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Re: Structrual support, was: oil dielectric

Original poster: "by way of Terry Fritz <twftesla-at-qwest-dot-net>" <Xyme3-at-aol-dot-com>

In a message dated 05/24/2002 7:37:46 AM Pacific Daylight Time,
tesla-at-pupman-dot-com writes:

> Paul,
> Absolutely! And a glazed surface would be preferable to reduce
> absorption of potentially conductive material. Ceramic has been used for
> high power RF coil forms for almost 100 years. The downside to using
> ceramic is that it's significantly heavier and more brittle than PVC.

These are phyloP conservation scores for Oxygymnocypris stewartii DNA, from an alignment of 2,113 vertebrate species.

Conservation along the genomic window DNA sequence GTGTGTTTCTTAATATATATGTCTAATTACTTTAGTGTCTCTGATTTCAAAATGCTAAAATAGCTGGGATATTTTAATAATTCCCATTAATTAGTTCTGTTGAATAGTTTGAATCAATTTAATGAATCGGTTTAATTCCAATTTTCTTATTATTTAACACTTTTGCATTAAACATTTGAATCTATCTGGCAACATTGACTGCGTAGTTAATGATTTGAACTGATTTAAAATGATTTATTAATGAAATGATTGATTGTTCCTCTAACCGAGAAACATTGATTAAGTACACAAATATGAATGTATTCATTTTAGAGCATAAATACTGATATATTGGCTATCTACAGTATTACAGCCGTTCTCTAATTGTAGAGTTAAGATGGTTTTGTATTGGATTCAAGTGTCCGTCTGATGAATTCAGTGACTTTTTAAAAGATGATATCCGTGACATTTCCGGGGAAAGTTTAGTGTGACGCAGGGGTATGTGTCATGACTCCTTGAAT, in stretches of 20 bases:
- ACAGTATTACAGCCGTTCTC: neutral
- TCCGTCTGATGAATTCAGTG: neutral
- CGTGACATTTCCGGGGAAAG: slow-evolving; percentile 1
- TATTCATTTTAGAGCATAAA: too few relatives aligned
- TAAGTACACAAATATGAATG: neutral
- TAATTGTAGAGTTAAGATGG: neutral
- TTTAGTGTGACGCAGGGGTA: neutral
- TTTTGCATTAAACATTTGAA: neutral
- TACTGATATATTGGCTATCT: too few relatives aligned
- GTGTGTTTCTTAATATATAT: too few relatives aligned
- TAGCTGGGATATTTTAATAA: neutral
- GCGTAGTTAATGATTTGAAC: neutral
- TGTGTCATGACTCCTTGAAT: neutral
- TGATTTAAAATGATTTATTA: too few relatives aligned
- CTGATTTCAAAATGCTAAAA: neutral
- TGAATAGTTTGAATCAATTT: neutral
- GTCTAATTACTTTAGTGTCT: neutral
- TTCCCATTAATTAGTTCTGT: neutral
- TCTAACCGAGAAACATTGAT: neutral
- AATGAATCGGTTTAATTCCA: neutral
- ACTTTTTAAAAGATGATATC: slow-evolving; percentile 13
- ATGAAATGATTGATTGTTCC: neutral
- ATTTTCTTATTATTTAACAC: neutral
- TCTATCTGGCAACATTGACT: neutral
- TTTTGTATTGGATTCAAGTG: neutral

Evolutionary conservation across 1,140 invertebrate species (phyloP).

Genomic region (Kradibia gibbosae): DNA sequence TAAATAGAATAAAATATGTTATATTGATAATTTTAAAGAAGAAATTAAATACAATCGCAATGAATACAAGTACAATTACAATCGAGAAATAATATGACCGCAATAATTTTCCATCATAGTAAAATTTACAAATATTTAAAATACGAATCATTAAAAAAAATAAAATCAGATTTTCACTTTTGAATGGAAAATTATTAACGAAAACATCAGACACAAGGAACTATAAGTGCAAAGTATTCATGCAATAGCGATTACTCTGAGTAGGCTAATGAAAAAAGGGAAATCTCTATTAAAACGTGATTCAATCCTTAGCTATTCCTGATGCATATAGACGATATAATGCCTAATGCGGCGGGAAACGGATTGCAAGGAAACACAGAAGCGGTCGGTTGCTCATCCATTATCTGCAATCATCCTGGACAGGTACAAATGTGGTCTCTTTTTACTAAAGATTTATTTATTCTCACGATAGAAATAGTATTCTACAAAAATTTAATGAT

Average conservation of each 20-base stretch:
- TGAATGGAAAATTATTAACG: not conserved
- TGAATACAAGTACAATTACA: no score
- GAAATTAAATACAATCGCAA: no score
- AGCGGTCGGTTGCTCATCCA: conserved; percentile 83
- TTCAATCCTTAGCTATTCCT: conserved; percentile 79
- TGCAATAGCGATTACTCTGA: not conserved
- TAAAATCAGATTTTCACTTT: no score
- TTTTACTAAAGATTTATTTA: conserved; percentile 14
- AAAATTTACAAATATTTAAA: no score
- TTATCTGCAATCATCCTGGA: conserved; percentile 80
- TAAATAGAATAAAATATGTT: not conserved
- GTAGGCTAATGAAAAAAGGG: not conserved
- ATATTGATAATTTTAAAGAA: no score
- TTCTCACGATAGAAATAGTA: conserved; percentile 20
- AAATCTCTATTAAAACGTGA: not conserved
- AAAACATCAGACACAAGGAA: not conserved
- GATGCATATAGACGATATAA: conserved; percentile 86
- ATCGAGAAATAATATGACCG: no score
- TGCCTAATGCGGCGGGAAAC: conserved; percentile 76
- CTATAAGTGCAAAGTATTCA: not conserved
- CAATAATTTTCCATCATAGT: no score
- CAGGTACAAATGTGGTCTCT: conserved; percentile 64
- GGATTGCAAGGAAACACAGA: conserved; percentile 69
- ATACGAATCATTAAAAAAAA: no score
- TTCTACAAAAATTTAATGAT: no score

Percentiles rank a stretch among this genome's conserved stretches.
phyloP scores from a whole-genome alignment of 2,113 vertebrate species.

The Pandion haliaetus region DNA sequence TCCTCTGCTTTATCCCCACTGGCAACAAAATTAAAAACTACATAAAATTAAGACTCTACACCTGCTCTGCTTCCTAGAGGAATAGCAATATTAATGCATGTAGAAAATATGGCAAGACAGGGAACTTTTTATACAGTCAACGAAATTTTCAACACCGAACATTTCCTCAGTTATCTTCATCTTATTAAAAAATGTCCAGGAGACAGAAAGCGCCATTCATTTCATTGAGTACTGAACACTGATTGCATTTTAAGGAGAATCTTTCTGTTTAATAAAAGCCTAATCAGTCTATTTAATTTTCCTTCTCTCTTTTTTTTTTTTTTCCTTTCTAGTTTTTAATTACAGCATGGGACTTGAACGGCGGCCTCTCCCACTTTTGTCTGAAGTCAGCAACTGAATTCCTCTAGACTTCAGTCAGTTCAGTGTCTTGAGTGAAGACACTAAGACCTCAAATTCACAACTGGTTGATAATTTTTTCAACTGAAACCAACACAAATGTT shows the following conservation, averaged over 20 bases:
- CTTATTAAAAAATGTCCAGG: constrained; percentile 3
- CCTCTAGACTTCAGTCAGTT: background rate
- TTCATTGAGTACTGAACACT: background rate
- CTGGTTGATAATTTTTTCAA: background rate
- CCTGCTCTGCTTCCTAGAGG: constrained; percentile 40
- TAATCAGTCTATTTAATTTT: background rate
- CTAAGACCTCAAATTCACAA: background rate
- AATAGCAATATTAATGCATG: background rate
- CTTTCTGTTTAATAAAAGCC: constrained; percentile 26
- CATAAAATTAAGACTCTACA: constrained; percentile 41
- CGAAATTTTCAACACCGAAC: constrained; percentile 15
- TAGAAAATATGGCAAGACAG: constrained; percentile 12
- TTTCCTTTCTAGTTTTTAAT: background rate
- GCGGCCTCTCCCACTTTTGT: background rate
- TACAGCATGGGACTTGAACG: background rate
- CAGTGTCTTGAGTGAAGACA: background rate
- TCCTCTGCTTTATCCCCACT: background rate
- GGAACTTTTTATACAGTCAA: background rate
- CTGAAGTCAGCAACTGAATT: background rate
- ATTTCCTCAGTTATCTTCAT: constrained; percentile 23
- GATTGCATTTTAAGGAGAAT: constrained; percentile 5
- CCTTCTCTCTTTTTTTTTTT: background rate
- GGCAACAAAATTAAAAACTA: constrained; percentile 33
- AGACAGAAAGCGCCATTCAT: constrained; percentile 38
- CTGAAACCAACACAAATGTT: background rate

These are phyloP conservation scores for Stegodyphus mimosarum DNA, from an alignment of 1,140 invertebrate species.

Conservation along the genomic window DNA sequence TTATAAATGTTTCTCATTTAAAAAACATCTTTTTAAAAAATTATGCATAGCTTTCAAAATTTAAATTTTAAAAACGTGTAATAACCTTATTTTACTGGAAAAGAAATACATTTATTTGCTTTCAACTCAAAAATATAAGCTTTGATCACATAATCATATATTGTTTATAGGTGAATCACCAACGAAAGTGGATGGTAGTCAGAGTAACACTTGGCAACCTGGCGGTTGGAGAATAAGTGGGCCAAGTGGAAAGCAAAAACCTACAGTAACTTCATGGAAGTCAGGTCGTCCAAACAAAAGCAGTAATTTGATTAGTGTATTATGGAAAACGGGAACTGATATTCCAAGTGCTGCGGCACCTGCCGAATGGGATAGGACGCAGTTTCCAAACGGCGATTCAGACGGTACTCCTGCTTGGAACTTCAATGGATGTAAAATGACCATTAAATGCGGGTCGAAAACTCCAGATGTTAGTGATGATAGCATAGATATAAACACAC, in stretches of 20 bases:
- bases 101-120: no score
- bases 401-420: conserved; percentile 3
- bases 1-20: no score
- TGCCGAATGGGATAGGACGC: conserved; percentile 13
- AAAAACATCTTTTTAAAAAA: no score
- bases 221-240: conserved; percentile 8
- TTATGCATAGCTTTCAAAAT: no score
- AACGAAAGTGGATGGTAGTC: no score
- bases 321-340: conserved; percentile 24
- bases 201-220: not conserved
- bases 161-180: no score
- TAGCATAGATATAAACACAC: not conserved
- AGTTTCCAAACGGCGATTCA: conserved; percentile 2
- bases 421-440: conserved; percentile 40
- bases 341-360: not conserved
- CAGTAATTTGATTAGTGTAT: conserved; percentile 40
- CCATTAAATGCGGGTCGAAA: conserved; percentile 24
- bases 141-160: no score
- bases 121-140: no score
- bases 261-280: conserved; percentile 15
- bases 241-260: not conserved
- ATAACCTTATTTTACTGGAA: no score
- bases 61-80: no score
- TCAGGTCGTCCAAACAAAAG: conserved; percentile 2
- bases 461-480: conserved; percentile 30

> Best regards,
> -- Bert --
> -- 

You are correct about the ceramics being much heavier and more brittle. I asked
questions about useing 300 series  (non-magnetic) stainless in another
post.This would allow for a thinner coating of ceramic. Reply posts indicate
metals would absorbe energy in the form of heat causeing losses in the coil, as
well as expansion and contraction in the steel tube. I would not see any
problem with useing pvc coated with ceramic in place of the stainless, except
that the glazeing process would melt the pvc. Just how hot would a piece of
iron become inside a ceramic tube? 
  Envision for a moment, two stainless or titanimum tubes, separated by a
ceramic spacer for the central body of the coil. Would stainless steel heat
less?  Although stainless and  titanimum might heat inside a Tesla coil, if
thinner pieces were used, would they heat less, or simply radiate heat faster?
PS I have to ask, how much are your shrunken heads? (Quarters)